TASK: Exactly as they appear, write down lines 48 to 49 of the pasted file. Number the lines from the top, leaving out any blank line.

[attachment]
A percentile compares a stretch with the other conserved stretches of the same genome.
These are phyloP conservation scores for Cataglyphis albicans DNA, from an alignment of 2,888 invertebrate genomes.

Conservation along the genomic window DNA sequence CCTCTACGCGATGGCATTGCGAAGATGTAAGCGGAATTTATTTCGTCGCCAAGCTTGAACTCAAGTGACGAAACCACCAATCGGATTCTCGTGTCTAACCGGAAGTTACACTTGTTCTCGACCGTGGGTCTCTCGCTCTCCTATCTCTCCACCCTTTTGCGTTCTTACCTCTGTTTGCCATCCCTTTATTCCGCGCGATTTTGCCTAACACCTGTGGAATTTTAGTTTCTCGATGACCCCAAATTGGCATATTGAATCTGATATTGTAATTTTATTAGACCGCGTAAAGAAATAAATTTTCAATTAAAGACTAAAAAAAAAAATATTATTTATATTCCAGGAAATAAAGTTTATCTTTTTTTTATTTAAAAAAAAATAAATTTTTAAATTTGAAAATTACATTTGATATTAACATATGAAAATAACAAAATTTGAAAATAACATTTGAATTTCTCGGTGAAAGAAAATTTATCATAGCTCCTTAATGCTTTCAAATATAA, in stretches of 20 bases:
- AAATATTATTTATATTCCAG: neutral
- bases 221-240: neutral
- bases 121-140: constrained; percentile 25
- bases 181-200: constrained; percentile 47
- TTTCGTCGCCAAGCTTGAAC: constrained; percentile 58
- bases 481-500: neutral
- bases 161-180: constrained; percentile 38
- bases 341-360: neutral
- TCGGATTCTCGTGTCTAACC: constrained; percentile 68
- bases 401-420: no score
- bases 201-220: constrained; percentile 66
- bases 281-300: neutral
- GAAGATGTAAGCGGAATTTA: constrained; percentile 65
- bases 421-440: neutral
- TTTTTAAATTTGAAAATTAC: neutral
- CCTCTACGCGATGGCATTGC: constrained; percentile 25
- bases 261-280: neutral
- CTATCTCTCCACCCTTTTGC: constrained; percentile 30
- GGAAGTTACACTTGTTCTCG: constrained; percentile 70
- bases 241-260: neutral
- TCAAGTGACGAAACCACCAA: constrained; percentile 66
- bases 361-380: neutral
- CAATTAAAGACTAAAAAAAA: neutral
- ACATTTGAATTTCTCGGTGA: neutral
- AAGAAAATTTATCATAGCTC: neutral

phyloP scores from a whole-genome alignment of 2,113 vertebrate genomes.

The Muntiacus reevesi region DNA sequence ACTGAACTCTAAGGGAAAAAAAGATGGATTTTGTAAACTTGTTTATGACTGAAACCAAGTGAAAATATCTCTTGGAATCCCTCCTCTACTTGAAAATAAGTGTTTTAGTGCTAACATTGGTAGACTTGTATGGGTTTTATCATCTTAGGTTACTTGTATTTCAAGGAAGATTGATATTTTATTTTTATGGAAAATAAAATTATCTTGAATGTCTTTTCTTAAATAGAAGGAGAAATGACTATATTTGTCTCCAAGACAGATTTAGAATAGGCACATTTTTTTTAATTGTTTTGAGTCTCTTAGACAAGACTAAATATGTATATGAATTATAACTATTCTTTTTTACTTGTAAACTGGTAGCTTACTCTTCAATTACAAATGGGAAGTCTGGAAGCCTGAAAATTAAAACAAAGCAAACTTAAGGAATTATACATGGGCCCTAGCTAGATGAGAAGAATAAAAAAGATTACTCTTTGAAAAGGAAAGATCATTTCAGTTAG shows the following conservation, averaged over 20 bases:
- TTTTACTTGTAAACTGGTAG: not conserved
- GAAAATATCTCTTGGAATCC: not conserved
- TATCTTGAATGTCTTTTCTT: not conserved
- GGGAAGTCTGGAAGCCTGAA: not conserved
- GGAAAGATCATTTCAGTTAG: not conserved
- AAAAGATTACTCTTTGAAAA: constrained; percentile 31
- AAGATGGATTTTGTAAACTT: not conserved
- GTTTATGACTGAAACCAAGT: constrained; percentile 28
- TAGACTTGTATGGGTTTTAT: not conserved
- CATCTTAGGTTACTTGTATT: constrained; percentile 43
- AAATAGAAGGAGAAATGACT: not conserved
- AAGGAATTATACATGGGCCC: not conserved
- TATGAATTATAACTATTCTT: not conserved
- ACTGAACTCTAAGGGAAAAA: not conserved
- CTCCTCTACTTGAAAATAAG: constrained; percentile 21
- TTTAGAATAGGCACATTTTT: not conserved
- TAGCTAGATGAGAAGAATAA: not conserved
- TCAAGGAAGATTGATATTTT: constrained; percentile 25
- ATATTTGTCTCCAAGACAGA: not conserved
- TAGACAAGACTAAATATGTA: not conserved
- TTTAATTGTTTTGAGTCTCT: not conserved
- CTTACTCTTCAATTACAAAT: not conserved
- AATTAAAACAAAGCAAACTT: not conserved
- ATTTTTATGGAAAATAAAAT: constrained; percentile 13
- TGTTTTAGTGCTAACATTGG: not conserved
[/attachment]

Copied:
- TCAAGGAAGATTGATATTTT: constrained; percentile 25
- ATATTTGTCTCCAAGACAGA: not conserved